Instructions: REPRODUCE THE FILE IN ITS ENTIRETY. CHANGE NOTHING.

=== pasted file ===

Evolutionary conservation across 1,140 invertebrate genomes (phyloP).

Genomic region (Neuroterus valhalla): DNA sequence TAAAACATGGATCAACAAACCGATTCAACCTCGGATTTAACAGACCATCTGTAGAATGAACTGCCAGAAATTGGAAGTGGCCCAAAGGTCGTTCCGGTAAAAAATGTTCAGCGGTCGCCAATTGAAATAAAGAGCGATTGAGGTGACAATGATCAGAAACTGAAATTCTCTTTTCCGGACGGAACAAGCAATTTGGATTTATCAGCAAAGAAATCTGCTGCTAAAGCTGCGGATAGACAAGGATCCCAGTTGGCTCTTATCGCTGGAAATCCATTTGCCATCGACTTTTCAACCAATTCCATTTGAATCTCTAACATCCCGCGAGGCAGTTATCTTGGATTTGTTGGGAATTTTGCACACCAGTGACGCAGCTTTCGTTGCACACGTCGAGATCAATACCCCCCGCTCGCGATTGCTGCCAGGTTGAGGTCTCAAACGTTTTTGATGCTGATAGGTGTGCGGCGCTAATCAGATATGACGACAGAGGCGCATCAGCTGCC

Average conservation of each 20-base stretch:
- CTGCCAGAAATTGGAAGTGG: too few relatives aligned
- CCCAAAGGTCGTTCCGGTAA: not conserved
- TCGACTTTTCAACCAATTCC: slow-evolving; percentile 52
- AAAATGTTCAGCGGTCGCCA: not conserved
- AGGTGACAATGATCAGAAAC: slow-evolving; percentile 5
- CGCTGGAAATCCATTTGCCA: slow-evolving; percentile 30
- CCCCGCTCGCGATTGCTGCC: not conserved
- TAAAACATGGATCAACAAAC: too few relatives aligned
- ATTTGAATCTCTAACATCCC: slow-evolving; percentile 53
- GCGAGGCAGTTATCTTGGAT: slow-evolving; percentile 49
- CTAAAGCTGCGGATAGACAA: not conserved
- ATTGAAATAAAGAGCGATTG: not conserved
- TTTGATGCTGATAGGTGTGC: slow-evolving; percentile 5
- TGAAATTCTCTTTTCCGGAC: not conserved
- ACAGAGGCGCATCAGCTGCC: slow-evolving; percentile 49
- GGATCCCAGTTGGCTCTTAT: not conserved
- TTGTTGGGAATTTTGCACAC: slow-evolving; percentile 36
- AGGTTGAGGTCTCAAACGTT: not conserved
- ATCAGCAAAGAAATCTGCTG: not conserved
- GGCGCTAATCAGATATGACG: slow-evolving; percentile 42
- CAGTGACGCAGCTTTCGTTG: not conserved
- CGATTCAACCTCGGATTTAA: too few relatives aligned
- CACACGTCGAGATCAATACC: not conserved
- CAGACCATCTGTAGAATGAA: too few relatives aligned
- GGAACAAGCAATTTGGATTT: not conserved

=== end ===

Evolutionary conservation across 1,140 invertebrate genomes (phyloP).

Genomic region (Neuroterus valhalla): DNA sequence TAAAACATGGATCAACAAACCGATTCAACCTCGGATTTAACAGACCATCTGTAGAATGAACTGCCAGAAATTGGAAGTGGCCCAAAGGTCGTTCCGGTAAAAAATGTTCAGCGGTCGCCAATTGAAATAAAGAGCGATTGAGGTGACAATGATCAGAAACTGAAATTCTCTTTTCCGGACGGAACAAGCAATTTGGATTTATCAGCAAAGAAATCTGCTGCTAAAGCTGCGGATAGACAAGGATCCCAGTTGGCTCTTATCGCTGGAAATCCATTTGCCATCGACTTTTCAACCAATTCCATTTGAATCTCTAACATCCCGCGAGGCAGTTATCTTGGATTTGTTGGGAATTTTGCACACCAGTGACGCAGCTTTCGTTGCACACGTCGAGATCAATACCCCCCGCTCGCGATTGCTGCCAGGTTGAGGTCTCAAACGTTTTTGATGCTGATAGGTGTGCGGCGCTAATCAGATATGACGACAGAGGCGCATCAGCTGCC

Average conservation of each 20-base stretch:
- CTGCCAGAAATTGGAAGTGG: too few relatives aligned
- CCCAAAGGTCGTTCCGGTAA: not conserved
- TCGACTTTTCAACCAATTCC: slow-evolving; percentile 52
- AAAATGTTCAGCGGTCGCCA: not conserved
- AGGTGACAATGATCAGAAAC: slow-evolving; percentile 5
- CGCTGGAAATCCATTTGCCA: slow-evolving; percentile 30
- CCCCGCTCGCGATTGCTGCC: not conserved
- TAAAACATGGATCAACAAAC: too few relatives aligned
- ATTTGAATCTCTAACATCCC: slow-evolving; percentile 53
- GCGAGGCAGTTATCTTGGAT: slow-evolving; percentile 49
- CTAAAGCTGCGGATAGACAA: not conserved
- ATTGAAATAAAGAGCGATTG: not conserved
- TTTGATGCTGATAGGTGTGC: slow-evolving; percentile 5
- TGAAATTCTCTTTTCCGGAC: not conserved
- ACAGAGGCGCATCAGCTGCC: slow-evolving; percentile 49
- GGATCCCAGTTGGCTCTTAT: not conserved
- TTGTTGGGAATTTTGCACAC: slow-evolving; percentile 36
- AGGTTGAGGTCTCAAACGTT: not conserved
- ATCAGCAAAGAAATCTGCTG: not conserved
- GGCGCTAATCAGATATGACG: slow-evolving; percentile 42
- CAGTGACGCAGCTTTCGTTG: not conserved
- CGATTCAACCTCGGATTTAA: too few relatives aligned
- CACACGTCGAGATCAATACC: not conserved
- CAGACCATCTGTAGAATGAA: too few relatives aligned
- GGAACAAGCAATTTGGATTT: not conserved